In the EU, widespread violations of net neutrality affect at least one in five users, according to a 2012 report from the Body of European Regulators for Electronic Communications. Restrictions affect everything from online phone services and peer-to-peer technologies to gaming applications and e-mail. In 2011, the Netherlands’ dominant mobile carrier, KPN, saw that its text-messaging revenue was plummeting and made moves to block applications such as WhatsApp and Skype, which allow users to send free texts. Across the Atlantic, in 2005, the Canadian telecommunications company Telus used its control of the wires to block the website of a union member taking part in a strike against the company.
Opponents of net neutrality insist that efforts to enforce it are unnecessary, because market competition will ensure that companies act in their customers’ best interests. But true competition doesn’t exist among ISPs. In the United States, local cable monopolies are often the only game in town when it comes to high-speed access and usually control over two-thirds of the market. In places where there are real options, users rarely switch services because of the penalties that providers charge them for terminating their contracts early.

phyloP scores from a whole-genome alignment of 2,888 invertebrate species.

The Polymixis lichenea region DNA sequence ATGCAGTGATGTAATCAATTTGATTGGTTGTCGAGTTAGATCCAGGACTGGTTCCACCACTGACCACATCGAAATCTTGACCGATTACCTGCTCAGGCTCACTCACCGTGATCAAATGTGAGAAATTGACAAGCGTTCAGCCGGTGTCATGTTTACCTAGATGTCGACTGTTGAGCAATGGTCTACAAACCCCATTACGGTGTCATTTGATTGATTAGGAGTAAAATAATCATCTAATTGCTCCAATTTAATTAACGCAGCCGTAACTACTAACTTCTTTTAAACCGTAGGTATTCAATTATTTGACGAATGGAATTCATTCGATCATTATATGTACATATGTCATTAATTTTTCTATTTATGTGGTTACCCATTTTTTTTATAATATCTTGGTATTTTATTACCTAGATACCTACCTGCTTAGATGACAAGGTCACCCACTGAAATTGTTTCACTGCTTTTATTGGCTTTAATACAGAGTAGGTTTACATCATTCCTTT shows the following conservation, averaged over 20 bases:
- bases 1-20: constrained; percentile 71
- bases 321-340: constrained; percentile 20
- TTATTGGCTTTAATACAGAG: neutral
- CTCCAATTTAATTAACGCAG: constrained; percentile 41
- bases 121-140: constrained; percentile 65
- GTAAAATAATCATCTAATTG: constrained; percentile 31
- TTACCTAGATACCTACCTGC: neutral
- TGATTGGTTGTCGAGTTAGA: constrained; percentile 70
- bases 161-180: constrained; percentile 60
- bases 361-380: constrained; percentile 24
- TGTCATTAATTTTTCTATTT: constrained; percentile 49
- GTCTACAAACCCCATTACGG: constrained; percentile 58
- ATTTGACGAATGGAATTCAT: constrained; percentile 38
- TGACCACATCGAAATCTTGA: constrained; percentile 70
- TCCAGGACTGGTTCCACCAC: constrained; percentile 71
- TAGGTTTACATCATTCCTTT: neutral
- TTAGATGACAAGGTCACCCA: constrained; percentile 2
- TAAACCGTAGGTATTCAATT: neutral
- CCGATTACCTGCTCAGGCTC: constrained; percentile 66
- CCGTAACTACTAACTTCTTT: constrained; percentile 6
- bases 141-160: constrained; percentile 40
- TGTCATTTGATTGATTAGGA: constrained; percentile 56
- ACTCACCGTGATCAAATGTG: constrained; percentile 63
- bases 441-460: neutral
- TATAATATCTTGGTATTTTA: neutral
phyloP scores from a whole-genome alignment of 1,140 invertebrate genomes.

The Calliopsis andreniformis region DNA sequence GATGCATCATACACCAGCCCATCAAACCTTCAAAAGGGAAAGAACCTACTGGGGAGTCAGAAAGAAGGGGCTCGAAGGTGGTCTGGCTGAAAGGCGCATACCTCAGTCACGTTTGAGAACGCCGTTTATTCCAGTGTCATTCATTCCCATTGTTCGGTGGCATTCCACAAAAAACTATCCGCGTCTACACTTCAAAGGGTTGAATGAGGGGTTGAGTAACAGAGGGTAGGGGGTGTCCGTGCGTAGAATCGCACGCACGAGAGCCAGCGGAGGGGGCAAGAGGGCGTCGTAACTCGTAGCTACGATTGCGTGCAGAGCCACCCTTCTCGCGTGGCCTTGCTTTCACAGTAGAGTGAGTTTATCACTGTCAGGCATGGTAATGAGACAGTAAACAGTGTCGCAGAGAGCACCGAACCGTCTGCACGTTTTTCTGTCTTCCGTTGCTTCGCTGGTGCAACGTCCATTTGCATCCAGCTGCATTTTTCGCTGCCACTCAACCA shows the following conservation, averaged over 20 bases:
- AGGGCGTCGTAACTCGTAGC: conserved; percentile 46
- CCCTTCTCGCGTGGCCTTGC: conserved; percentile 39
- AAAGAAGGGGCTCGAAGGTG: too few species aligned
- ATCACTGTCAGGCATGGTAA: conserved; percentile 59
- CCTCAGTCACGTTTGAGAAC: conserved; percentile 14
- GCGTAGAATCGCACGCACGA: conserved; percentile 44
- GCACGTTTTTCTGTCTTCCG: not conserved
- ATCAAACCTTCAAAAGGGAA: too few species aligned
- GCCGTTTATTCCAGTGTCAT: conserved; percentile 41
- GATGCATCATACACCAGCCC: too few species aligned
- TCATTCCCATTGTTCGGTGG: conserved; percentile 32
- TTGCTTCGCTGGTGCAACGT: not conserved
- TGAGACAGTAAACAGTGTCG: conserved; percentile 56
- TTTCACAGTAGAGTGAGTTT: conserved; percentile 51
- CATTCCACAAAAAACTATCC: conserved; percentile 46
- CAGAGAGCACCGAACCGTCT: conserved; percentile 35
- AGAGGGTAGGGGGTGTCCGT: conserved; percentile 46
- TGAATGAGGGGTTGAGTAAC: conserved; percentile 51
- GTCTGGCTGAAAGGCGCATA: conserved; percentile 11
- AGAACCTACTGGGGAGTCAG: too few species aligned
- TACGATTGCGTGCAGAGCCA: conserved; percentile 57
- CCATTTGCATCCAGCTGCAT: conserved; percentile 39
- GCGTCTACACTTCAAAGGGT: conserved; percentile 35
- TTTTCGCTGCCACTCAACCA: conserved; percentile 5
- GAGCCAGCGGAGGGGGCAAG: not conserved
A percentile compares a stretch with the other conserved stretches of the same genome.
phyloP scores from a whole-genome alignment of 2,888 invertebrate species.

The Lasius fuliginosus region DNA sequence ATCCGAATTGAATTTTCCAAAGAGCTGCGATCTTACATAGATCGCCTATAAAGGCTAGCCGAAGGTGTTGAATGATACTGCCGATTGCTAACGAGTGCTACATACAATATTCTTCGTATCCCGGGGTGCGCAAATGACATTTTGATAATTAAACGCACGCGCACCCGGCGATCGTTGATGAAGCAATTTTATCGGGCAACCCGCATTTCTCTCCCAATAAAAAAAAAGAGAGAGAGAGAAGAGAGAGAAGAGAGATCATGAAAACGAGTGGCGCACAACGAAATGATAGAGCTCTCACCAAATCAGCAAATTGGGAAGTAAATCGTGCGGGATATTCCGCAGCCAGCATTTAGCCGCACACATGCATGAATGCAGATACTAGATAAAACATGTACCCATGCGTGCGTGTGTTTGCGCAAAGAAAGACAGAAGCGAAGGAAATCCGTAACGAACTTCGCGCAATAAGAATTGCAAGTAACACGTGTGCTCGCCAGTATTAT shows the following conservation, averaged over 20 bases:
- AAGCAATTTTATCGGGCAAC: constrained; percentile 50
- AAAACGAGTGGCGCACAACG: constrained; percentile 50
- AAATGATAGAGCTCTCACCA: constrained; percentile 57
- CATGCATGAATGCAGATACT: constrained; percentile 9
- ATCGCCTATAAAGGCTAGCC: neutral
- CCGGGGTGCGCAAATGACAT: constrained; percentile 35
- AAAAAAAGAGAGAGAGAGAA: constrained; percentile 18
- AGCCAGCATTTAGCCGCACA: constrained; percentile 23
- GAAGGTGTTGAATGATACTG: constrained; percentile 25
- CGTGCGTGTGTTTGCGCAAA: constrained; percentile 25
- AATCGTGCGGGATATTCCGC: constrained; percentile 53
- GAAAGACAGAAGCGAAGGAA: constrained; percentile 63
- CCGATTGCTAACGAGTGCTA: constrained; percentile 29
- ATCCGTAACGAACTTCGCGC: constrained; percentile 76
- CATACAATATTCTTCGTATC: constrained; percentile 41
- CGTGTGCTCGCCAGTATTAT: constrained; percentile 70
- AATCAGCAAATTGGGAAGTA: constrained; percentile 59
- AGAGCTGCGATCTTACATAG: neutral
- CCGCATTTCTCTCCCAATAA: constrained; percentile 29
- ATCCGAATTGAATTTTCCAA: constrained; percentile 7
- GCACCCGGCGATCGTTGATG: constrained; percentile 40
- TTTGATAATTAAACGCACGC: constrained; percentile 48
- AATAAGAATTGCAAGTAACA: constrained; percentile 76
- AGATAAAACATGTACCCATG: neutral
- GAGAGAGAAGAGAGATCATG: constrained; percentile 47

Some skeptics of strong regulation have proposed rules requiring companies merely to disclose their technical discrimination policies, but those wouldn’t solve the problem either. Even in the United Kingdom, which boasts both healthy competition among ISPs and robust disclosure laws, companies still frequently discriminate against various types of Internet traffic. Indeed, wherever you look, the absence of rules enforcing net neutrality virtually guarantees that someone will violate the principle. As it stands now, after the FCC’s rules were struck down in January, U.S. law does little to protect net neutrality. As companies push the boundaries, violations will become more common -- and not just in the United States.